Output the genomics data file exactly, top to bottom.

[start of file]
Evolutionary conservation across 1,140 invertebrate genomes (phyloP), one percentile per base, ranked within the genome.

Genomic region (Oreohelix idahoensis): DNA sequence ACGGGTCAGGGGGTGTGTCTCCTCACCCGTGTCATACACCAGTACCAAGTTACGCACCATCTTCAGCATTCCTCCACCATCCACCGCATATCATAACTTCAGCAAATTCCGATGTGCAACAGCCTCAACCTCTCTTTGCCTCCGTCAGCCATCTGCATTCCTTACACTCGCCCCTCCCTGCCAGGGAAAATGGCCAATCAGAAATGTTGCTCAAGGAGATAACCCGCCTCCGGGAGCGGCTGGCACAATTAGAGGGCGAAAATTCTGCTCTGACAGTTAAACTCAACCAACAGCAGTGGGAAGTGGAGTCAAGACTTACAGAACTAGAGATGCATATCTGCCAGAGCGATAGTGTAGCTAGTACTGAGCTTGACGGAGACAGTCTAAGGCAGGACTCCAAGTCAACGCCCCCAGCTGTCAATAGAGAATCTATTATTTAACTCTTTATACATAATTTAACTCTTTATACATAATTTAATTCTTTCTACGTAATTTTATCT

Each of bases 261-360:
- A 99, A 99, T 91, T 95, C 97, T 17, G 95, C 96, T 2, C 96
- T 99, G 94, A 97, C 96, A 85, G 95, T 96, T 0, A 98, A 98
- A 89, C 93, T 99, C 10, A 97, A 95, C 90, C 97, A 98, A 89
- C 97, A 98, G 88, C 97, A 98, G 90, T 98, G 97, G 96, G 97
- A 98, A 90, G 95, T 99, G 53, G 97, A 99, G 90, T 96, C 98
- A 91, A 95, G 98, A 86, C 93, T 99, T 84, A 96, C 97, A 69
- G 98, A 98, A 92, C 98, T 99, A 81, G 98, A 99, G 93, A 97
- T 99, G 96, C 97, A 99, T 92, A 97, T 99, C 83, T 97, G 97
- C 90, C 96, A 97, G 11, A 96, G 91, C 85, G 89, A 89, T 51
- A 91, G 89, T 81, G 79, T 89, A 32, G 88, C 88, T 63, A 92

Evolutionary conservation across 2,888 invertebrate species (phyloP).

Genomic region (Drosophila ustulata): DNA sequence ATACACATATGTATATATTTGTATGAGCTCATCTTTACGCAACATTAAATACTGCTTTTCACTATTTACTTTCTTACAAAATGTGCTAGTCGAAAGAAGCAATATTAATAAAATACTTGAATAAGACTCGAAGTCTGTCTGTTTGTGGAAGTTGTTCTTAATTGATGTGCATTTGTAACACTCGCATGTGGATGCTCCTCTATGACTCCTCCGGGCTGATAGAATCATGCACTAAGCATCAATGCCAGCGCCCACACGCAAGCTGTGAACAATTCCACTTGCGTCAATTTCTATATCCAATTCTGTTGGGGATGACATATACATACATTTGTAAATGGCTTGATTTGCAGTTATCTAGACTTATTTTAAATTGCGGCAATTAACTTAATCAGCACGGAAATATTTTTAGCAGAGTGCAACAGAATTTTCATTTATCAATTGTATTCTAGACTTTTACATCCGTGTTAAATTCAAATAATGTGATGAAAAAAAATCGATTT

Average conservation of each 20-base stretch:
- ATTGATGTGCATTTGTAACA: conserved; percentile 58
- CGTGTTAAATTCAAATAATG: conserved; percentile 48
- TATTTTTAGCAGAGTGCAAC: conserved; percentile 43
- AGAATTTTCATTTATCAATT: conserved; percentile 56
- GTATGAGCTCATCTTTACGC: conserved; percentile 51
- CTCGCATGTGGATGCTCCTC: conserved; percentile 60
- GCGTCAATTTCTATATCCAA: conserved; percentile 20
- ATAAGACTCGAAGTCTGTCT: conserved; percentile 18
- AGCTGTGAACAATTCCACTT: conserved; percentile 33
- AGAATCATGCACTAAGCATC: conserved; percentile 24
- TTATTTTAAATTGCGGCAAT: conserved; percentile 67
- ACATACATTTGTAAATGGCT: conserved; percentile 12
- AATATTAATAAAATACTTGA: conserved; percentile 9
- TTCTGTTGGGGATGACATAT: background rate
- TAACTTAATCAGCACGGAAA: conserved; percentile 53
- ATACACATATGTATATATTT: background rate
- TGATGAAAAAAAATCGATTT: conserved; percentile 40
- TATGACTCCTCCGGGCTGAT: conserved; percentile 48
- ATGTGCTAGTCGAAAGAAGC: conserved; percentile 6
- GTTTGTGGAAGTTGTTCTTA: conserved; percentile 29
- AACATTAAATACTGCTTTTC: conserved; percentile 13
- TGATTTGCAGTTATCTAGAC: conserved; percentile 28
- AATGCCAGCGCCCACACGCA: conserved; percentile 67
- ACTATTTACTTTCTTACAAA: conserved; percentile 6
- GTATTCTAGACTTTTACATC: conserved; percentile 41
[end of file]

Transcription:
Evolutionary conservation across 1,140 invertebrate genomes (phyloP), one percentile per base, ranked within the genome.

Genomic region (Oreohelix idahoensis): DNA sequence ACGGGTCAGGGGGTGTGTCTCCTCACCCGTGTCATACACCAGTACCAAGTTACGCACCATCTTCAGCATTCCTCCACCATCCACCGCATATCATAACTTCAGCAAATTCCGATGTGCAACAGCCTCAACCTCTCTTTGCCTCCGTCAGCCATCTGCATTCCTTACACTCGCCCCTCCCTGCCAGGGAAAATGGCCAATCAGAAATGTTGCTCAAGGAGATAACCCGCCTCCGGGAGCGGCTGGCACAATTAGAGGGCGAAAATTCTGCTCTGACAGTTAAACTCAACCAACAGCAGTGGGAAGTGGAGTCAAGACTTACAGAACTAGAGATGCATATCTGCCAGAGCGATAGTGTAGCTAGTACTGAGCTTGACGGAGACAGTCTAAGGCAGGACTCCAAGTCAACGCCCCCAGCTGTCAATAGAGAATCTATTATTTAACTCTTTATACATAATTTAACTCTTTATACATAATTTAATTCTTTCTACGTAATTTTATCT

Each of bases 261-360:
- A 99, A 99, T 91, T 95, C 97, T 17, G 95, C 96, T 2, C 96
- T 99, G 94, A 97, C 96, A 85, G 95, T 96, T 0, A 98, A 98
- A 89, C 93, T 99, C 10, A 97, A 95, C 90, C 97, A 98, A 89
- C 97, A 98, G 88, C 97, A 98, G 90, T 98, G 97, G 96, G 97
- A 98, A 90, G 95, T 99, G 53, G 97, A 99, G 90, T 96, C 98
- A 91, A 95, G 98, A 86, C 93, T 99, T 84, A 96, C 97, A 69
- G 98, A 98, A 92, C 98, T 99, A 81, G 98, A 99, G 93, A 97
- T 99, G 96, C 97, A 99, T 92, A 97, T 99, C 83, T 97, G 97
- C 90, C 96, A 97, G 11, A 96, G 91, C 85, G 89, A 89, T 51
- A 91, G 89, T 81, G 79, T 89, A 32, G 88, C 88, T 63, A 92

Evolutionary conservation across 2,888 invertebrate species (phyloP).

Genomic region (Drosophila ustulata): DNA sequence ATACACATATGTATATATTTGTATGAGCTCATCTTTACGCAACATTAAATACTGCTTTTCACTATTTACTTTCTTACAAAATGTGCTAGTCGAAAGAAGCAATATTAATAAAATACTTGAATAAGACTCGAAGTCTGTCTGTTTGTGGAAGTTGTTCTTAATTGATGTGCATTTGTAACACTCGCATGTGGATGCTCCTCTATGACTCCTCCGGGCTGATAGAATCATGCACTAAGCATCAATGCCAGCGCCCACACGCAAGCTGTGAACAATTCCACTTGCGTCAATTTCTATATCCAATTCTGTTGGGGATGACATATACATACATTTGTAAATGGCTTGATTTGCAGTTATCTAGACTTATTTTAAATTGCGGCAATTAACTTAATCAGCACGGAAATATTTTTAGCAGAGTGCAACAGAATTTTCATTTATCAATTGTATTCTAGACTTTTACATCCGTGTTAAATTCAAATAATGTGATGAAAAAAAATCGATTT

Average conservation of each 20-base stretch:
- ATTGATGTGCATTTGTAACA: conserved; percentile 58
- CGTGTTAAATTCAAATAATG: conserved; percentile 48
- TATTTTTAGCAGAGTGCAAC: conserved; percentile 43
- AGAATTTTCATTTATCAATT: conserved; percentile 56
- GTATGAGCTCATCTTTACGC: conserved; percentile 51
- CTCGCATGTGGATGCTCCTC: conserved; percentile 60
- GCGTCAATTTCTATATCCAA: conserved; percentile 20
- ATAAGACTCGAAGTCTGTCT: conserved; percentile 18
- AGCTGTGAACAATTCCACTT: conserved; percentile 33
- AGAATCATGCACTAAGCATC: conserved; percentile 24
- TTATTTTAAATTGCGGCAAT: conserved; percentile 67
- ACATACATTTGTAAATGGCT: conserved; percentile 12
- AATATTAATAAAATACTTGA: conserved; percentile 9
- TTCTGTTGGGGATGACATAT: background rate
- TAACTTAATCAGCACGGAAA: conserved; percentile 53
- ATACACATATGTATATATTT: background rate
- TGATGAAAAAAAATCGATTT: conserved; percentile 40
- TATGACTCCTCCGGGCTGAT: conserved; percentile 48
- ATGTGCTAGTCGAAAGAAGC: conserved; percentile 6
- GTTTGTGGAAGTTGTTCTTA: conserved; percentile 29
- AACATTAAATACTGCTTTTC: conserved; percentile 13
- TGATTTGCAGTTATCTAGAC: conserved; percentile 28
- AATGCCAGCGCCCACACGCA: conserved; percentile 67
- ACTATTTACTTTCTTACAAA: conserved; percentile 6
- GTATTCTAGACTTTTACATC: conserved; percentile 41